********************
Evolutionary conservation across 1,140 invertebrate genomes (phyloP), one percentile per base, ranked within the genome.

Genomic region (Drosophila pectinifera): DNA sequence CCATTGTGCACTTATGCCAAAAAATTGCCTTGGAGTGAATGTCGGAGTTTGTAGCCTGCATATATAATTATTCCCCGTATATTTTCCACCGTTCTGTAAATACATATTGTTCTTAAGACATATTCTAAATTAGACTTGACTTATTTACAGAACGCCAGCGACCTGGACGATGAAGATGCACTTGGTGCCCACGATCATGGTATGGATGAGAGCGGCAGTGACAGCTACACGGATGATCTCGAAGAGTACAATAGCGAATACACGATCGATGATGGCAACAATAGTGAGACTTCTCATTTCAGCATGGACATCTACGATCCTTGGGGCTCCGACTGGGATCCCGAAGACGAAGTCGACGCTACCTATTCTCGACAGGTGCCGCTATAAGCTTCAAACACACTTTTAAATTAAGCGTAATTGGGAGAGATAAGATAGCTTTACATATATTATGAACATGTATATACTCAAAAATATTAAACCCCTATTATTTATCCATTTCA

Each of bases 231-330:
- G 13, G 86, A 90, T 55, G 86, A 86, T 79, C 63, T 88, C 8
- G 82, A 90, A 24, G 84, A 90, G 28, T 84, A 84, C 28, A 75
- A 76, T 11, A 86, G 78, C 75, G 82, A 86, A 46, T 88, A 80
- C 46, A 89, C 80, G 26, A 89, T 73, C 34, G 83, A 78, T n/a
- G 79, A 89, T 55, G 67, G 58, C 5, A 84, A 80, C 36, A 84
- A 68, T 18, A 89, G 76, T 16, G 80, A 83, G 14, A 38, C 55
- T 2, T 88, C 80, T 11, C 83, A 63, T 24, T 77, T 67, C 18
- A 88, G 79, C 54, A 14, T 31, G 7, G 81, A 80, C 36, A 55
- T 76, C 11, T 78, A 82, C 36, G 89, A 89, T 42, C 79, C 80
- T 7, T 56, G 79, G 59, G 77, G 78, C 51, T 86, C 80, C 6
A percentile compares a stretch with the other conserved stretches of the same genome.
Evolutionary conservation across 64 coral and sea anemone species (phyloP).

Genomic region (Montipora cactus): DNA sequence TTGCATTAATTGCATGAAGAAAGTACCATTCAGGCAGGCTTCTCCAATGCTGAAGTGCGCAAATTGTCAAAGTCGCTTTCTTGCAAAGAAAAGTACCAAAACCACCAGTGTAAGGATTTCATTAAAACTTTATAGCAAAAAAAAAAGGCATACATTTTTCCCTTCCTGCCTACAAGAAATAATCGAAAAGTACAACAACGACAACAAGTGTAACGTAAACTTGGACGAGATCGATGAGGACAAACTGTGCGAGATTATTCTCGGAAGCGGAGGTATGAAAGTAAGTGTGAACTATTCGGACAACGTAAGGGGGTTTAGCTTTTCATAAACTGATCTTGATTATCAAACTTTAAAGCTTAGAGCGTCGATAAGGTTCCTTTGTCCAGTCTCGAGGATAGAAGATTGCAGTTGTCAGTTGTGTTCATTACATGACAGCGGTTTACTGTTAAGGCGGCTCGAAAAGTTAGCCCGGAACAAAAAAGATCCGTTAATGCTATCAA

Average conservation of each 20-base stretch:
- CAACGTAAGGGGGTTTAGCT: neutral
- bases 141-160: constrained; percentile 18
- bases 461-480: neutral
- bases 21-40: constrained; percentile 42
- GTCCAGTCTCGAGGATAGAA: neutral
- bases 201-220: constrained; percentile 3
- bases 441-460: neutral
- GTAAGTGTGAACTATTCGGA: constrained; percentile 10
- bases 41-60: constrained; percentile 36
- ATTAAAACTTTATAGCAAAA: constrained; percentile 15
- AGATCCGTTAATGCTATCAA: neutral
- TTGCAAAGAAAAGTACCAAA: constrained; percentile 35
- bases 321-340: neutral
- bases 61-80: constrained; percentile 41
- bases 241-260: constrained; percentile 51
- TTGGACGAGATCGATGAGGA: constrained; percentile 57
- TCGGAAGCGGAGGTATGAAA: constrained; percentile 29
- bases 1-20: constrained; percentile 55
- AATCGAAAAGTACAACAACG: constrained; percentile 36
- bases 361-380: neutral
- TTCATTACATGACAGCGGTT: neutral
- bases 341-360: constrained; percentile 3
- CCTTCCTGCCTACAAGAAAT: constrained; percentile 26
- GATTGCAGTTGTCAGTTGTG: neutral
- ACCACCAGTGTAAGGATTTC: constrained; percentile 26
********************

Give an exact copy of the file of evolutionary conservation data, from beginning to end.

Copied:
Evolutionary conservation across 1,140 invertebrate genomes (phyloP), one percentile per base, ranked within the genome.

Genomic region (Drosophila pectinifera): DNA sequence CCATTGTGCACTTATGCCAAAAAATTGCCTTGGAGTGAATGTCGGAGTTTGTAGCCTGCATATATAATTATTCCCCGTATATTTTCCACCGTTCTGTAAATACATATTGTTCTTAAGACATATTCTAAATTAGACTTGACTTATTTACAGAACGCCAGCGACCTGGACGATGAAGATGCACTTGGTGCCCACGATCATGGTATGGATGAGAGCGGCAGTGACAGCTACACGGATGATCTCGAAGAGTACAATAGCGAATACACGATCGATGATGGCAACAATAGTGAGACTTCTCATTTCAGCATGGACATCTACGATCCTTGGGGCTCCGACTGGGATCCCGAAGACGAAGTCGACGCTACCTATTCTCGACAGGTGCCGCTATAAGCTTCAAACACACTTTTAAATTAAGCGTAATTGGGAGAGATAAGATAGCTTTACATATATTATGAACATGTATATACTCAAAAATATTAAACCCCTATTATTTATCCATTTCA

Each of bases 231-330:
- G 13, G 86, A 90, T 55, G 86, A 86, T 79, C 63, T 88, C 8
- G 82, A 90, A 24, G 84, A 90, G 28, T 84, A 84, C 28, A 75
- A 76, T 11, A 86, G 78, C 75, G 82, A 86, A 46, T 88, A 80
- C 46, A 89, C 80, G 26, A 89, T 73, C 34, G 83, A 78, T n/a
- G 79, A 89, T 55, G 67, G 58, C 5, A 84, A 80, C 36, A 84
- A 68, T 18, A 89, G 76, T 16, G 80, A 83, G 14, A 38, C 55
- T 2, T 88, C 80, T 11, C 83, A 63, T 24, T 77, T 67, C 18
- A 88, G 79, C 54, A 14, T 31, G 7, G 81, A 80, C 36, A 55
- T 76, C 11, T 78, A 82, C 36, G 89, A 89, T 42, C 79, C 80
- T 7, T 56, G 79, G 59, G 77, G 78, C 51, T 86, C 80, C 6
A percentile compares a stretch with the other conserved stretches of the same genome.
Evolutionary conservation across 64 coral and sea anemone species (phyloP).

Genomic region (Montipora cactus): DNA sequence TTGCATTAATTGCATGAAGAAAGTACCATTCAGGCAGGCTTCTCCAATGCTGAAGTGCGCAAATTGTCAAAGTCGCTTTCTTGCAAAGAAAAGTACCAAAACCACCAGTGTAAGGATTTCATTAAAACTTTATAGCAAAAAAAAAAGGCATACATTTTTCCCTTCCTGCCTACAAGAAATAATCGAAAAGTACAACAACGACAACAAGTGTAACGTAAACTTGGACGAGATCGATGAGGACAAACTGTGCGAGATTATTCTCGGAAGCGGAGGTATGAAAGTAAGTGTGAACTATTCGGACAACGTAAGGGGGTTTAGCTTTTCATAAACTGATCTTGATTATCAAACTTTAAAGCTTAGAGCGTCGATAAGGTTCCTTTGTCCAGTCTCGAGGATAGAAGATTGCAGTTGTCAGTTGTGTTCATTACATGACAGCGGTTTACTGTTAAGGCGGCTCGAAAAGTTAGCCCGGAACAAAAAAGATCCGTTAATGCTATCAA

Average conservation of each 20-base stretch:
- CAACGTAAGGGGGTTTAGCT: neutral
- bases 141-160: constrained; percentile 18
- bases 461-480: neutral
- bases 21-40: constrained; percentile 42
- GTCCAGTCTCGAGGATAGAA: neutral
- bases 201-220: constrained; percentile 3
- bases 441-460: neutral
- GTAAGTGTGAACTATTCGGA: constrained; percentile 10
- bases 41-60: constrained; percentile 36
- ATTAAAACTTTATAGCAAAA: constrained; percentile 15
- AGATCCGTTAATGCTATCAA: neutral
- TTGCAAAGAAAAGTACCAAA: constrained; percentile 35
- bases 321-340: neutral
- bases 61-80: constrained; percentile 41
- bases 241-260: constrained; percentile 51
- TTGGACGAGATCGATGAGGA: constrained; percentile 57
- TCGGAAGCGGAGGTATGAAA: constrained; percentile 29
- bases 1-20: constrained; percentile 55
- AATCGAAAAGTACAACAACG: constrained; percentile 36
- bases 361-380: neutral
- TTCATTACATGACAGCGGTT: neutral
- bases 341-360: constrained; percentile 3
- CCTTCCTGCCTACAAGAAAT: constrained; percentile 26
- GATTGCAGTTGTCAGTTGTG: neutral
- ACCACCAGTGTAAGGATTTC: constrained; percentile 26